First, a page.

I think maybe the problem is that we (and I am now doing that awful terrible thing of using “we” to refer to the category “Muslims”) play into this dichotomy of the Good and Bad Muslim. For example, on the website for the docu-drama, Dalia Mogahed is quoted as saying:

“Enemy of the Reich: The Noor Inayat Khan Story reveals the courage, strength and compassion of Noor Khan as her Muslim faith inspired her to risk everything to battle Nazi oppression. She is a source of inspiration for anyone working for freedom and justice today.”

I admire Dalia Mogahed’s cool, calm on-pointness enormously – see this video of her debating Irshad Manji, for example – but I am not sure what to do with the idea that we can claim decisively that Khan’s “Muslim faith,” rather than simply her humanity, “inspired her to risk everything.”

If I were to pinpoint the source of my unease, it is that the cause and effect seem kind of limiting. Attributing goodness to religious observance, to being inspired by faith, simply inverts rather than breaks down the religiously-motivated dynamic, which turns everything into “good Muslim” and “bad Muslim.”  Just like Bad Muslims are driven by their mad ideological fanatical fundamentalist faith rather than a range of complex human emotions, Good Muslims are motivated by “soft” Islam, adulterated, mystical, cultural, whatever you want to call it. Then you can start putting down labels neatly in each column. Pacifistic and Sufi go under good Muslim, of course, as do “cultural Muslim,” “progressive Muslim” and so on and so forth.  This makes the “look, there are good Muslims” game a whole lot easier for anyone who wants to get involved.

This is also what disturbs me about Robert Satloff’s book, Among the Righteous: Lost Stories From the Holocaust’s Long Reach into Arab Lands, which is mentioned alongside the docu-drama in this article. The book is described as “a quest to find the Arab hero whose story will change the way Arabs view Jews, themselves, and their own history.” This seems like a pretty lofty target. How exactly will this quest for an “Arab hero” change the way Arabs view Jews and how Arabs view themselves, assuming either are uniform attitudes, and assuming these are entirely seperate categories? What does it prove? Who needs this proof, to validate what?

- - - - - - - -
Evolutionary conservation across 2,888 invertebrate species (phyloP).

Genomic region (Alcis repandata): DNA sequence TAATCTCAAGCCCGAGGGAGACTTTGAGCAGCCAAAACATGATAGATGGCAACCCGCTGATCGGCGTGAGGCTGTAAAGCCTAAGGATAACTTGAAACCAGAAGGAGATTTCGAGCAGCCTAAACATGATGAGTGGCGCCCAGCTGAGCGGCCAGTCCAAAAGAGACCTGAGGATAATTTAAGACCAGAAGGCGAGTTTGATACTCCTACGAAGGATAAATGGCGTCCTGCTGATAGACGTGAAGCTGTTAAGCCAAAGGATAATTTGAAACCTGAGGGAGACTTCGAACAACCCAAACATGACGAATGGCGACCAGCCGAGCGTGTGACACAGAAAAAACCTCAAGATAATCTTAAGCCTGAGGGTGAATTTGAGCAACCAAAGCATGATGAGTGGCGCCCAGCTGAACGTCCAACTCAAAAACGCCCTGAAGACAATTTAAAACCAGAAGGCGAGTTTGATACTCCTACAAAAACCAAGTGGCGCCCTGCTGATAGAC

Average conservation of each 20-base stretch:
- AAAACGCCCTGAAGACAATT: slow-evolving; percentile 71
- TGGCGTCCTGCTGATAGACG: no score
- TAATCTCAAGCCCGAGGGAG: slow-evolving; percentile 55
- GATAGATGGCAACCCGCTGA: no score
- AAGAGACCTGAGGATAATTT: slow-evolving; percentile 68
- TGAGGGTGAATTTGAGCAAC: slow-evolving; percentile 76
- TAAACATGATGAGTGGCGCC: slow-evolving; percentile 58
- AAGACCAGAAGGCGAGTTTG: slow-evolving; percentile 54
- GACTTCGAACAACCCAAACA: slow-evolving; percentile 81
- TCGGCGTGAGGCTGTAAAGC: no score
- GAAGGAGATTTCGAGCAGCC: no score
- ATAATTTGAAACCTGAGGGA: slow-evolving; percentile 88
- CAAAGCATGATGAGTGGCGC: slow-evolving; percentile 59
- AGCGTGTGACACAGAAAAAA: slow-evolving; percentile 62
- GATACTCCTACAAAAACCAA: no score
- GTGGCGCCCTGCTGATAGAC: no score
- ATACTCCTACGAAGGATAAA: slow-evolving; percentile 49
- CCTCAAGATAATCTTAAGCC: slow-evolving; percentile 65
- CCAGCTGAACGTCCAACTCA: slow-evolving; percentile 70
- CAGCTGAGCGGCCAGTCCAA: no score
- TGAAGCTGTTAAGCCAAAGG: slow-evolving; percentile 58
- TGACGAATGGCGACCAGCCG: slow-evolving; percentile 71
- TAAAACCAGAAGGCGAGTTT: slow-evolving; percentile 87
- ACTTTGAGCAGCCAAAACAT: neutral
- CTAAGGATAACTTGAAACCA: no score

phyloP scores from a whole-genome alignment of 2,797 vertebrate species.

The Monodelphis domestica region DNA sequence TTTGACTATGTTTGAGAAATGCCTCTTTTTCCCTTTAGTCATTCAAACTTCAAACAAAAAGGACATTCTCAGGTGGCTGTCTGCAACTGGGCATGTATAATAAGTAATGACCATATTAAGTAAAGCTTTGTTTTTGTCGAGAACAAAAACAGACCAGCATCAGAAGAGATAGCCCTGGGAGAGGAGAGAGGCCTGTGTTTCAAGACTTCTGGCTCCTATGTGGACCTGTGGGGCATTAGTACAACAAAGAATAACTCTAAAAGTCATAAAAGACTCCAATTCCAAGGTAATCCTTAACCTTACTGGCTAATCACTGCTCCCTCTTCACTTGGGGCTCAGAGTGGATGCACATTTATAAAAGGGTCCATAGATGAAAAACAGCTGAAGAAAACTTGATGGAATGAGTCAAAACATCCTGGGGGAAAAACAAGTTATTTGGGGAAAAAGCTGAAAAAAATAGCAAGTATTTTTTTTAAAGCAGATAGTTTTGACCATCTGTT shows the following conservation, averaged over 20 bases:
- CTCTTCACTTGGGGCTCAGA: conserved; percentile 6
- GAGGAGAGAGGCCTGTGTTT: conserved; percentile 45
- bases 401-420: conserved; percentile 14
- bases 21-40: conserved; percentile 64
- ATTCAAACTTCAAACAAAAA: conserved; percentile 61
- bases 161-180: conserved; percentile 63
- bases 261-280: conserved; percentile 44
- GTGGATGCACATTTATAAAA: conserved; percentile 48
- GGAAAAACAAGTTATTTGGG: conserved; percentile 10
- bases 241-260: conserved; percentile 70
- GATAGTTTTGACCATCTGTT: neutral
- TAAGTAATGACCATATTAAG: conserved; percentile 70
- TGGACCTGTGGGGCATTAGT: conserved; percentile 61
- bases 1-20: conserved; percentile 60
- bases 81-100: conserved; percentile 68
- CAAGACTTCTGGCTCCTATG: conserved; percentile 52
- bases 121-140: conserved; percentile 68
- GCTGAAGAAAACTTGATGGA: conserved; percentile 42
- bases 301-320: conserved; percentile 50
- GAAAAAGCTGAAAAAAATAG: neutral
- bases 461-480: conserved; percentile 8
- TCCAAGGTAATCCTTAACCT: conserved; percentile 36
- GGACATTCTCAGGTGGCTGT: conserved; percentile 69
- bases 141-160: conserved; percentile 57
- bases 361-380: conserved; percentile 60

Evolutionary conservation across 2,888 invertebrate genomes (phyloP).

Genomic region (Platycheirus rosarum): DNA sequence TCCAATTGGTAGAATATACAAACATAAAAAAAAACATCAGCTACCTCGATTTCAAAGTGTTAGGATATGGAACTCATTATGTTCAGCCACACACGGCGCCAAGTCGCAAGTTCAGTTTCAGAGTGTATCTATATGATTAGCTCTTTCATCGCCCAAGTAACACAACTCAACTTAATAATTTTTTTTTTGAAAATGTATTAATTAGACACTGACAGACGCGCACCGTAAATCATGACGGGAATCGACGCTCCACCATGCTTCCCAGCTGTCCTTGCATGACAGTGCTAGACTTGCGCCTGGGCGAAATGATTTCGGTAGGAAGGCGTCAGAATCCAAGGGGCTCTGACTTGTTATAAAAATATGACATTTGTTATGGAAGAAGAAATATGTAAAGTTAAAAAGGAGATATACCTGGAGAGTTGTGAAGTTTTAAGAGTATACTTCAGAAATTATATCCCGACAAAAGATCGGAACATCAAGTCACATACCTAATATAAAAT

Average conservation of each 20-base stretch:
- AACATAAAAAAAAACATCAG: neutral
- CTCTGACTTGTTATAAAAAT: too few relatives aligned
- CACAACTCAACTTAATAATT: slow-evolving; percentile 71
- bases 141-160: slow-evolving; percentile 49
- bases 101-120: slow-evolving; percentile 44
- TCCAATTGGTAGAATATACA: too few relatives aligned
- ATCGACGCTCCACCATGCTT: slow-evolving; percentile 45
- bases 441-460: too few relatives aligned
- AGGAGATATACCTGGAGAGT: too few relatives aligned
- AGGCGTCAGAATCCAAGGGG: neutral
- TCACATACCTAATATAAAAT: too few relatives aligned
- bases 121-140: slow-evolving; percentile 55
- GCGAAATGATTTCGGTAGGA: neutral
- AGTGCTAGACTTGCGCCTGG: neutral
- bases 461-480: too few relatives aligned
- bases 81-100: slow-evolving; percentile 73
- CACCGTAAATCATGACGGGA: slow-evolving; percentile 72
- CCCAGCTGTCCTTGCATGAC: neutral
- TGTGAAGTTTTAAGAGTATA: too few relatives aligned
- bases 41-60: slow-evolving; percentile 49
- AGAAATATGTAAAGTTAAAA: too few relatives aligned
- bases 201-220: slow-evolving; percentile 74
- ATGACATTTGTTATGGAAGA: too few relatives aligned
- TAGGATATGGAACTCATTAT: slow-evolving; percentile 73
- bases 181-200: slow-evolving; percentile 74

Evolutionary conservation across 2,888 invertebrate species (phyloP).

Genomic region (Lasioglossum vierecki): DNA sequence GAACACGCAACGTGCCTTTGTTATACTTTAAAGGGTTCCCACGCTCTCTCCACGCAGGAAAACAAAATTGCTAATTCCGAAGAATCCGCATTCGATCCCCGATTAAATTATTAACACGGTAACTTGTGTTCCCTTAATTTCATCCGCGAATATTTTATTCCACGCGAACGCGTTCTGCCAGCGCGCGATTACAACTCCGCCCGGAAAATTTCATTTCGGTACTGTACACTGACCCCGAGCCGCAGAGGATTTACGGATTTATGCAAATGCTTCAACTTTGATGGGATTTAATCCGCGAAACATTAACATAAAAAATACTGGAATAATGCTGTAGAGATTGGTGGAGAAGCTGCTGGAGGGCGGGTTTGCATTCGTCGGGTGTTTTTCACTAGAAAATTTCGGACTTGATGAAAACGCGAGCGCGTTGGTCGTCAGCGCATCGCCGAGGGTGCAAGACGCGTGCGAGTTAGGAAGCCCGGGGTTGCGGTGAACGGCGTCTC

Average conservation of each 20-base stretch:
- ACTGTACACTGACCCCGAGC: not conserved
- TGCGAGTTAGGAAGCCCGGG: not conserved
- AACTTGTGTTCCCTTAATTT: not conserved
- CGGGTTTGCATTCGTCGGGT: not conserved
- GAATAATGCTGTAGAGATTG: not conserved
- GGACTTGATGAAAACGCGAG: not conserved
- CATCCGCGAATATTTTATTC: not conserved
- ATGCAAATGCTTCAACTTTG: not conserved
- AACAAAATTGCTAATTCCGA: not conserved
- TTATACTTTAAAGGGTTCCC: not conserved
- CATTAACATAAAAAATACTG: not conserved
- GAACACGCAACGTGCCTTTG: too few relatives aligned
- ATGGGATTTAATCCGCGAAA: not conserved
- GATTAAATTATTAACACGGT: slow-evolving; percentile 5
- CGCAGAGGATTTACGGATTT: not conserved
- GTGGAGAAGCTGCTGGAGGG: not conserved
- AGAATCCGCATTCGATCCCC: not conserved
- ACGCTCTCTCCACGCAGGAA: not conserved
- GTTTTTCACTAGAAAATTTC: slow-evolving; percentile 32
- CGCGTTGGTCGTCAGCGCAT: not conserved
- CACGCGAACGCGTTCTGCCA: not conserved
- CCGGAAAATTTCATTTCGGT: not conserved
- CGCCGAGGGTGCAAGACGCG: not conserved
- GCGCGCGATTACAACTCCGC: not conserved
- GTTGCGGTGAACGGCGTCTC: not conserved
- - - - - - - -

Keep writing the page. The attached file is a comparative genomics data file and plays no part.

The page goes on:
Rather than setting out on a quest for an “Arab hero” it seems to me that it makes more sense to look at this comprehensively, to look at the good, the bad and the ugly, as Gilbert Achcar has done in his study of Arabs and the Holocaust.  Of course, Satloff does look at not-so-heroic Arabs on his way to finding the good ones, but the whole book is geared towards proving there were a few Arabs who can be counted “among the righteous” and therefore…what? Arabs are human?  Peace is possible?

And then the book description goes on: “The story of the Holocaust’s long reach into the Arab world is difficult to uncover, covered up by desert sands and desert politics.” Desert sands and desert politics.  I just don’t know what to do with that. “The Arab Lands” part of the title is a bit Aladdin too.

I don’t mean to make light of any of this. I think the stories are enormously important, just like telling the story of Noor Inayat Khan is important – not least as a way to counter the despicable and prevalent phenomenon of anti-Jewish attitudes in Muslim majority countries and Muslim communities. But maybe we can tell these stories differently.

Do we have to disguise the word Muslim under a reassuring flood of “international child and pacifistic Sufi spy princess codenamed Madeline”? Do we have to stamp the word Muslim on Khan’s forehead by categorically insisting that her anti-Nazi stance was solely inspired by and wrapped up in the fact that she was Muslim?

Maybe she just thought Nazis were bad news. Maybe she was “just” a good human.